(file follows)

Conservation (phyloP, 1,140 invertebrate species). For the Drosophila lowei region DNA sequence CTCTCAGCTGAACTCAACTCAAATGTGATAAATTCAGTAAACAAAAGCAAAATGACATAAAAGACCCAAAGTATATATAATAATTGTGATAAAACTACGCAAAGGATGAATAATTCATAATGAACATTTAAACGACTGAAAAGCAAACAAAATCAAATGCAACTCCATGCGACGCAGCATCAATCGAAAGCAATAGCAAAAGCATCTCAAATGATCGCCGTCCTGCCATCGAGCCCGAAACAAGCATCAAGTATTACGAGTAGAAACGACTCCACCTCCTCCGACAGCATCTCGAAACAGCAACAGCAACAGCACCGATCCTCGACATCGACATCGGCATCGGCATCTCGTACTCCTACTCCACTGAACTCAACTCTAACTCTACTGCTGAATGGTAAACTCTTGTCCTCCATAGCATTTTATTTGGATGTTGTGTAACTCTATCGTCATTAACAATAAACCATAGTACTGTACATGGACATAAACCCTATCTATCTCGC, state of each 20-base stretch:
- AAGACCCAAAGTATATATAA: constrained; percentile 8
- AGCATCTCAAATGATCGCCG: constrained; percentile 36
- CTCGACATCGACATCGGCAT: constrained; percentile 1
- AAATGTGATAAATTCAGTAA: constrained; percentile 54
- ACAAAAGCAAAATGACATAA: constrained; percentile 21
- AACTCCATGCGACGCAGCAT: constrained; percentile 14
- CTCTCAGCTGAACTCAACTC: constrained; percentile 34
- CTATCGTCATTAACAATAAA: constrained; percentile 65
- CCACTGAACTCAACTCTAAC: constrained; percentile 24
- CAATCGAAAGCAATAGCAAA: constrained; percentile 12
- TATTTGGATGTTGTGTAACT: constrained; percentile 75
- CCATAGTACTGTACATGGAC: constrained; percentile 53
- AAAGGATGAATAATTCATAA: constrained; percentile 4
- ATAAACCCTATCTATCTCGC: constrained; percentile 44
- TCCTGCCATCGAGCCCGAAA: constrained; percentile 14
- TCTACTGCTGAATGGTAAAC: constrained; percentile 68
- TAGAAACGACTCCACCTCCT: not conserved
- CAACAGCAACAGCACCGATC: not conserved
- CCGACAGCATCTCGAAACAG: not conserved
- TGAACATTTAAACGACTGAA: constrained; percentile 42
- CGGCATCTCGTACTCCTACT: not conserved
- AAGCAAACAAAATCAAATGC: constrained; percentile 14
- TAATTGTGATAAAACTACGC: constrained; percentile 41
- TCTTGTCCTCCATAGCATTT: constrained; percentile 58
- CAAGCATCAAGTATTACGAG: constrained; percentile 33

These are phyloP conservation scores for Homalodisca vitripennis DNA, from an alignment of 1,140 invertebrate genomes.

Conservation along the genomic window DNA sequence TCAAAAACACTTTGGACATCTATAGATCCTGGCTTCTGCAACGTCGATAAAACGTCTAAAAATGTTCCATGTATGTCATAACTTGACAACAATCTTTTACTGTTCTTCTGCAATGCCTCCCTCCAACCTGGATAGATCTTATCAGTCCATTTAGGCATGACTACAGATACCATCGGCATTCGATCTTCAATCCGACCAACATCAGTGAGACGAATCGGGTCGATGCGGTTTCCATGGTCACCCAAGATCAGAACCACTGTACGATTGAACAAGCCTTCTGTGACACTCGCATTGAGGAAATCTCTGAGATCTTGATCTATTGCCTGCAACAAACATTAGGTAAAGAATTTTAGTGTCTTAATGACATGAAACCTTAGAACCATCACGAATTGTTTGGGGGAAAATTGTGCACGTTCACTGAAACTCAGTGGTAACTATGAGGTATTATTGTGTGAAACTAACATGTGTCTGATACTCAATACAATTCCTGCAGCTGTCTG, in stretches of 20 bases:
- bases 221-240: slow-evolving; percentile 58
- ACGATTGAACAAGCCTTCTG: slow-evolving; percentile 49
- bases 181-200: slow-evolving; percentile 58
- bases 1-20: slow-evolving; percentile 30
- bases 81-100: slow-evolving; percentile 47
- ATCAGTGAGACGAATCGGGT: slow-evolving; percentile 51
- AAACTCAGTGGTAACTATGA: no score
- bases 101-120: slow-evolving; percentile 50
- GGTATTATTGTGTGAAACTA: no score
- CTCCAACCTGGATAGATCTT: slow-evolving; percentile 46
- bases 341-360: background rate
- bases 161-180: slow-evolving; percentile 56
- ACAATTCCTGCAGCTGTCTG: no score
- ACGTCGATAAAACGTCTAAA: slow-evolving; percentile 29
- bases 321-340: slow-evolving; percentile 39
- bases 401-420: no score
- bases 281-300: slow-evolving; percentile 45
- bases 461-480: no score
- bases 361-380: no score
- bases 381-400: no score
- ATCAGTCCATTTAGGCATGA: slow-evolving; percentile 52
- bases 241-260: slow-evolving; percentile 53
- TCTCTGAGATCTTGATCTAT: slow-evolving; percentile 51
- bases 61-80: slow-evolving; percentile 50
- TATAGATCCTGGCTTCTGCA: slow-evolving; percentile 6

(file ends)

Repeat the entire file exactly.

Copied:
Conservation (phyloP, 1,140 invertebrate species). For the Drosophila lowei region DNA sequence CTCTCAGCTGAACTCAACTCAAATGTGATAAATTCAGTAAACAAAAGCAAAATGACATAAAAGACCCAAAGTATATATAATAATTGTGATAAAACTACGCAAAGGATGAATAATTCATAATGAACATTTAAACGACTGAAAAGCAAACAAAATCAAATGCAACTCCATGCGACGCAGCATCAATCGAAAGCAATAGCAAAAGCATCTCAAATGATCGCCGTCCTGCCATCGAGCCCGAAACAAGCATCAAGTATTACGAGTAGAAACGACTCCACCTCCTCCGACAGCATCTCGAAACAGCAACAGCAACAGCACCGATCCTCGACATCGACATCGGCATCGGCATCTCGTACTCCTACTCCACTGAACTCAACTCTAACTCTACTGCTGAATGGTAAACTCTTGTCCTCCATAGCATTTTATTTGGATGTTGTGTAACTCTATCGTCATTAACAATAAACCATAGTACTGTACATGGACATAAACCCTATCTATCTCGC, state of each 20-base stretch:
- AAGACCCAAAGTATATATAA: constrained; percentile 8
- AGCATCTCAAATGATCGCCG: constrained; percentile 36
- CTCGACATCGACATCGGCAT: constrained; percentile 1
- AAATGTGATAAATTCAGTAA: constrained; percentile 54
- ACAAAAGCAAAATGACATAA: constrained; percentile 21
- AACTCCATGCGACGCAGCAT: constrained; percentile 14
- CTCTCAGCTGAACTCAACTC: constrained; percentile 34
- CTATCGTCATTAACAATAAA: constrained; percentile 65
- CCACTGAACTCAACTCTAAC: constrained; percentile 24
- CAATCGAAAGCAATAGCAAA: constrained; percentile 12
- TATTTGGATGTTGTGTAACT: constrained; percentile 75
- CCATAGTACTGTACATGGAC: constrained; percentile 53
- AAAGGATGAATAATTCATAA: constrained; percentile 4
- ATAAACCCTATCTATCTCGC: constrained; percentile 44
- TCCTGCCATCGAGCCCGAAA: constrained; percentile 14
- TCTACTGCTGAATGGTAAAC: constrained; percentile 68
- TAGAAACGACTCCACCTCCT: not conserved
- CAACAGCAACAGCACCGATC: not conserved
- CCGACAGCATCTCGAAACAG: not conserved
- TGAACATTTAAACGACTGAA: constrained; percentile 42
- CGGCATCTCGTACTCCTACT: not conserved
- AAGCAAACAAAATCAAATGC: constrained; percentile 14
- TAATTGTGATAAAACTACGC: constrained; percentile 41
- TCTTGTCCTCCATAGCATTT: constrained; percentile 58
- CAAGCATCAAGTATTACGAG: constrained; percentile 33

These are phyloP conservation scores for Homalodisca vitripennis DNA, from an alignment of 1,140 invertebrate genomes.

Conservation along the genomic window DNA sequence TCAAAAACACTTTGGACATCTATAGATCCTGGCTTCTGCAACGTCGATAAAACGTCTAAAAATGTTCCATGTATGTCATAACTTGACAACAATCTTTTACTGTTCTTCTGCAATGCCTCCCTCCAACCTGGATAGATCTTATCAGTCCATTTAGGCATGACTACAGATACCATCGGCATTCGATCTTCAATCCGACCAACATCAGTGAGACGAATCGGGTCGATGCGGTTTCCATGGTCACCCAAGATCAGAACCACTGTACGATTGAACAAGCCTTCTGTGACACTCGCATTGAGGAAATCTCTGAGATCTTGATCTATTGCCTGCAACAAACATTAGGTAAAGAATTTTAGTGTCTTAATGACATGAAACCTTAGAACCATCACGAATTGTTTGGGGGAAAATTGTGCACGTTCACTGAAACTCAGTGGTAACTATGAGGTATTATTGTGTGAAACTAACATGTGTCTGATACTCAATACAATTCCTGCAGCTGTCTG, in stretches of 20 bases:
- bases 221-240: slow-evolving; percentile 58
- ACGATTGAACAAGCCTTCTG: slow-evolving; percentile 49
- bases 181-200: slow-evolving; percentile 58
- bases 1-20: slow-evolving; percentile 30
- bases 81-100: slow-evolving; percentile 47
- ATCAGTGAGACGAATCGGGT: slow-evolving; percentile 51
- AAACTCAGTGGTAACTATGA: no score
- bases 101-120: slow-evolving; percentile 50
- GGTATTATTGTGTGAAACTA: no score
- CTCCAACCTGGATAGATCTT: slow-evolving; percentile 46
- bases 341-360: background rate
- bases 161-180: slow-evolving; percentile 56
- ACAATTCCTGCAGCTGTCTG: no score
- ACGTCGATAAAACGTCTAAA: slow-evolving; percentile 29
- bases 321-340: slow-evolving; percentile 39
- bases 401-420: no score
- bases 281-300: slow-evolving; percentile 45
- bases 461-480: no score
- bases 361-380: no score
- bases 381-400: no score
- ATCAGTCCATTTAGGCATGA: slow-evolving; percentile 52
- bases 241-260: slow-evolving; percentile 53
- TCTCTGAGATCTTGATCTAT: slow-evolving; percentile 51
- bases 61-80: slow-evolving; percentile 50
- TATAGATCCTGGCTTCTGCA: slow-evolving; percentile 6